Monday, June 30, 2014

Side Pike, Lingmoor Fell and Cathedral Quarry

The magnificent Langdale Pikes across the valley from Side Pike on the left as we look back from the climb up the side of the wall to Lingmoor Fell

A nice Saturday walk with good friends.  Dean has just got into fellwalking and is starting to tick off his Wainwrights.  For David (the famous Wainwright Fellwalker) and myself, the walk also had something new in Cathedral Cave.

We set off from The New Dungeon Ghyll (Stickle Barn) after failing to get a parking spot at the Old Dungeon Ghyll.  This meant a bit of a walk before picking up the winding path up to Side Pike.  We went through the field and, after a bit of a stand off with a group of stubborn cows, we picked said path up and carried on up to the top of Side Pike.  After negotiating the squeeze, we carried on over to Lingmoor Fell and then onwards to Little Langdale and Cathedral Quarry Cave.  We came back along the road, picking up the path around Blea Tarn before the final road section back to the Stickle Barn for a pint.

Dean at Side Pike

David's photo of me passing through the squeeze.  We met a bloke here who was so excited to have made it through.  He said that nobody would believe that he had done it and got us to take his picture.  See David's photos here.

up on Lingmoor Fell looking towards the Langdale Pikes

Little Langdale Tarn and the Greenburn/Tilberthwaite Fells

Slater's Bridge

the entrance to Cathedral Quarry Cave

looking out of one of the 'windows'

main cave with pillar (and David)

10 miles

Thursday, June 26, 2014

Sale Fell and tree felling

big load of trees have gone from Wythrop Woods

I've been off work this week and have been taking it easy.  It's been quite hard for me to take it easy, and at the same time, my motivation has been pretty low.  I had planned some mountain biking yesterday and a big run today but the weather wasn't great and so it was an easy excuse to chill out.  I dragged myself out for a run today.  I headed to Sale Fell, my local fell.  A round trip of Sale Fell is about 3 miles so it's not a massive commitment but I had a feeling that, once I was actually out, I would want to carry on.  The good thing about Sale Fell is that there are multiple routes so runs can be extended.  I was completely right.  I checked my watch and it was at 0.2 of a mile that I was having a great time.  This continued for the rest of the run.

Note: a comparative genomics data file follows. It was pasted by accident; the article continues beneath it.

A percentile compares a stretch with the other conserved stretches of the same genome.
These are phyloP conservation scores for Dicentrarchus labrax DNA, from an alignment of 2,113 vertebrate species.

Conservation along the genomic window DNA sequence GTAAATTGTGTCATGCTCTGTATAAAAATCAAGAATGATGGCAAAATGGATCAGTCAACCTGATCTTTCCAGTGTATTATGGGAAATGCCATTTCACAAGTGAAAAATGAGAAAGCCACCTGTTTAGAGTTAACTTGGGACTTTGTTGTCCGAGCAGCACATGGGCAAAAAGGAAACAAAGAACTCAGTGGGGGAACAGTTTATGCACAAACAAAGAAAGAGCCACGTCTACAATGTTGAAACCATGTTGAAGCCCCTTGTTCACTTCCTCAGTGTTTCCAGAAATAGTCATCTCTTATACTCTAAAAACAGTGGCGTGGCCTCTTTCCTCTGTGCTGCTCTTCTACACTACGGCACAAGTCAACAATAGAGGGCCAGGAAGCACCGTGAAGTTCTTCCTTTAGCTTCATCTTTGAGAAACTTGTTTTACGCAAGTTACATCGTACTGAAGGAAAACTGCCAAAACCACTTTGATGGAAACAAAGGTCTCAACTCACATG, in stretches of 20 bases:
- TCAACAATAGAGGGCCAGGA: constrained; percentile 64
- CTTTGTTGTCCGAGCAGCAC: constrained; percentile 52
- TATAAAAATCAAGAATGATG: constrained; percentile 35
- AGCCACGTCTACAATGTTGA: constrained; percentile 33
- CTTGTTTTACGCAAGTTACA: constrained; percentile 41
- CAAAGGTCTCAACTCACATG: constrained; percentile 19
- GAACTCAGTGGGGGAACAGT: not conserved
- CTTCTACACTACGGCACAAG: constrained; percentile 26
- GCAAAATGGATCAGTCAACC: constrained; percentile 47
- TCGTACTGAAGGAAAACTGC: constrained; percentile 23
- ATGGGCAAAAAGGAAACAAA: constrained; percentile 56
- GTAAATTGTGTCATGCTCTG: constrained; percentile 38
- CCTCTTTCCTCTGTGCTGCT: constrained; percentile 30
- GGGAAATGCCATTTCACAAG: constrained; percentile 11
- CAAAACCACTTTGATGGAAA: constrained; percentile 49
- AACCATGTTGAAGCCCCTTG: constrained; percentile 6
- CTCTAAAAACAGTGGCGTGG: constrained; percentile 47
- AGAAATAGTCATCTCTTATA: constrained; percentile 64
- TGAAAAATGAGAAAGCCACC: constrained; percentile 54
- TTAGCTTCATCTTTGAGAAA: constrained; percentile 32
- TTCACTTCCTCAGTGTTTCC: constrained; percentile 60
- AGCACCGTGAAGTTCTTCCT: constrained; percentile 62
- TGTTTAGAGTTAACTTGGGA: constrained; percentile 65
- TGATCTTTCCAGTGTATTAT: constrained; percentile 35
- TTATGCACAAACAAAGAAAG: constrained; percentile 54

I think I've become a bit of a plodder.  I don't really do any training, I just go out for a run.  My hill climbing has become really weak and I don't have anything like the speed I used to have.  My plan is to do some specific training sessions: different hill workouts, speed intervals as well as the long slow runs which all my runs seem to have become lately.

Today, I decided I wanted to do hills.  Some long steady climbs rather than very hard efforts, and concentrating on getting into a rhythm going up rather than bombing down.  I had planned to run down the road from my usual parking spot and wind up through the woods at Routenbeck.  This would have provided a gentle but continuous hill climb, something that I was wanting to practice.  When I parked up, there was a sign on the gate showing my route was out of bounds due to tree felling.

Instead then, I headed anti-clockwise on the main bridleway and climbed up the nose of Sale Fell.  Slow but steady, I made it to the top.  I then headed south to Rivings and Lothwaite, taking the path back north west along the wall, climbing up by the fell wall and then back up to the top.  I then took the long descent down the nose, back to the bridleway, this time going in a clockwise direction.  I took the ledge path through the old quarry then around the east side of the fell, climbing again up the wall, this time carrying on over the shoulder back to the main path.  I continued around and then took a path up the north side which seemed to contour around before I turned off and headed up to the top.  From here, I headed back down the nose, around in a clockwise direction back to the car.

quite a lot of trees have gone

there were some nice tree-lined paths in there (as well as this one) from a run in August last year

Monday, June 23, 2014


looking up Jack's Rake sloping to the left.  Now time to run ahead and get in front of this crowd

I was hoping to get up to Pavey Ark then run around over the Langdale Pikes to Rossett Pike and Bowfell, coming down The Band.  It was a day of experimentation.  Jonathan and I were both trying out our Hokas on the fells.  I was also trying out some samples KT Tape had kindly sent me.  I had a go at some Plantar Fasciitis taping.  It was a bit of a mistake to try out two new things at once as I couldn't attribute any benefits to one particular thing.  I also quickly realised that I should have shaved the hair around my ankles where I was going to apply the tape as I had some problems getting it to stick.  I'll write a full review at a later date, it's a work in progress.